Insurance Float: Warren Buffett’s Genius Business Tactic

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What is insurance float? How does insurance float work, and who uses it?

Insurance company float is money that the company holds onto between receiving premiums and paying out claims. Warren Buffett famously made use of this money, and invested it for higher returns.

Read on to find out how Warren Buffett used Berkshire Hathaway float.

What Is Insurance Float?

Insurance company float is money the company receives in premiums before they are paid out as claims. The time gap can be many years. In essence, this is like getting cash at 3% to reinvest at 13%. A big part of Berkshire’s investment strategy is its use of low-cost insurance float to invest in higher-return businesses.

Over the years, Berkshire continued scaling up the strategy in an accelerating flywheel effect. He could use insurance float to purchase companies that generated cash flow, which in turn he could use to buy more insurance companies, which generated more float to purchase companies. Insurance float grew from $237 million in 1970 to $70 billion in 2011.

As a large diversified company, Buffett also had more control over his insurance companies’ underwriting to maximize profitability. When premium pricing was low, Buffett’s insurance companies would underwrite fewer premiums; when pricing was high, it would take advantage by underwriting multiple-fold more in premiums. For instance, between 1984 to 1986, premiums grew sixfold, then shrank 73% by 1989. It’d be difficult for an independent public insurer to do the same, since its investors expect smooth performance.

Warren Buffett has earned staggering returns over the 50-plus year history of Berkshire Hathaway. Starting with buying a textile company in 1965, Buffett grew Berkshire Hathaway into one of the world’s largest companies. Part of this strategy was using Berkshire Hathaway float money to reinvest.

Over the years, Buffett excelled in all manners of investments—in both public and private companies, with ownership of both minority and total stakes. He famously made use of insurance company float to fund investments in higher-return companies, held a small basket of companies for very long periods of time, and acted aggressively when everyone else was ducking for fear.

How Does Insurance Float Influence Investing Style?

Having had extensive experience in investing before starting Berkshire Hathaway, Buffett had a wider range of investment options than most CEOs. Typical CEOs only look within their immediate industry. In contrast, Buffett has made investments in a vast array of industries (from beverages to industrials). Plus, with the innovative use of insurance company float, Buffett was always able to continue looking for investments.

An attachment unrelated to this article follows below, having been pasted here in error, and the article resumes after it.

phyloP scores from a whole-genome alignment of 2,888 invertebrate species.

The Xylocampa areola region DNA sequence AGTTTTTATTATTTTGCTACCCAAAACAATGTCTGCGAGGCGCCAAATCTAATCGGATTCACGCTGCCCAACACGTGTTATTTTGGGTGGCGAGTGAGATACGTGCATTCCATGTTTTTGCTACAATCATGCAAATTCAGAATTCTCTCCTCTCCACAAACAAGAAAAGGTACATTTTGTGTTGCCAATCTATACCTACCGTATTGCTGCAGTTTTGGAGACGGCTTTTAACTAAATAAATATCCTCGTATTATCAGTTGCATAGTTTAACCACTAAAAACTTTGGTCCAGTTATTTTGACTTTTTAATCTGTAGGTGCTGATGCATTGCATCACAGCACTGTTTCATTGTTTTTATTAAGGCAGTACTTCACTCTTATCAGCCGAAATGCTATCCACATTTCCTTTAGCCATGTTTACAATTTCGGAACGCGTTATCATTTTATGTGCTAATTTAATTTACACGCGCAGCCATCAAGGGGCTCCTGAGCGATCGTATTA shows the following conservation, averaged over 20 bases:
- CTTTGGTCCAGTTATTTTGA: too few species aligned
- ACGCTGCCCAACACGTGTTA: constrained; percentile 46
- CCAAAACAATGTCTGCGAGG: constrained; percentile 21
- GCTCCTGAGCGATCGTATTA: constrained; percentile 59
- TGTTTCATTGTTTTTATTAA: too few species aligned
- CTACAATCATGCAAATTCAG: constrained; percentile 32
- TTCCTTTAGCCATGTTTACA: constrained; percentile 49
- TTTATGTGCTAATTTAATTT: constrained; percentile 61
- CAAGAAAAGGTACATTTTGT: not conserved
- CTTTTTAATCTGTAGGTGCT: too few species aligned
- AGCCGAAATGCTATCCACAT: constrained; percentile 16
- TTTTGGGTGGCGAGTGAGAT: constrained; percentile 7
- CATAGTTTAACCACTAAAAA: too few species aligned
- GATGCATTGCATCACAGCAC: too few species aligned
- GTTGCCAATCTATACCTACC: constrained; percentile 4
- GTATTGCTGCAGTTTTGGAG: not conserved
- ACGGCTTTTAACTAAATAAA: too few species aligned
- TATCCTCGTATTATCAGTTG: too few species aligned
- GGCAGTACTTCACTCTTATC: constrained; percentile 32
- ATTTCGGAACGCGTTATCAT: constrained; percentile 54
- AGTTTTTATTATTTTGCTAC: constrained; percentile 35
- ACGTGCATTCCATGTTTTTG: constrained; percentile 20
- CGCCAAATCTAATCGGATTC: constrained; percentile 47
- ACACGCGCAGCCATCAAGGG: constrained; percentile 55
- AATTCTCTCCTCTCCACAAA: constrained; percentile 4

Buffett is remarkably quick at making a purchase decision. He spends less time on due diligence and often makes deals within days. He never visits company locations and rarely meets management. He can move quickly because he only invests in industries he knows deeply, and he has honed his investment criteria. This lets him filter the key performance indicators of a business.

Buffett also avoids auctions, believing they drive up valuation needlessly. He prefers that owners call him and offer a price, with Buffett returning his answer within 5 minutes.

Buffett’s usage of insurance float and his investing style paid off. From 1965 to 2011, Berkshire Hathaway showed a 20.7% annual return rate, compared to 9.3% for the S&P 500.

$1 invested at the beginning would have been worth $6,265 by 2011. This outperformed the S&P by a staggering 100 times.

The use of Berkshire Hathaway float has undoubtedly increased the value of the company. Insurance float is certainly a risk, but has clearly paid off for Warren Buffett.

Insurance Float: Warren Buffett’s Genius Business Tactic

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Carrie Cabral

Carrie has been reading and writing for as long as she can remember, and has always been open to reading anything put in front of her. She wrote her first short story at the age of six, about a lost dog who meets animal friends on his journey home. Surprisingly, it was never picked up by any major publishers, but did spark her passion for books. Carrie worked in book publishing for several years before getting an MFA in Creative Writing. She especially loves literary fiction, historical fiction, and social, cultural, and historical nonfiction that gets into the weeds of daily life.

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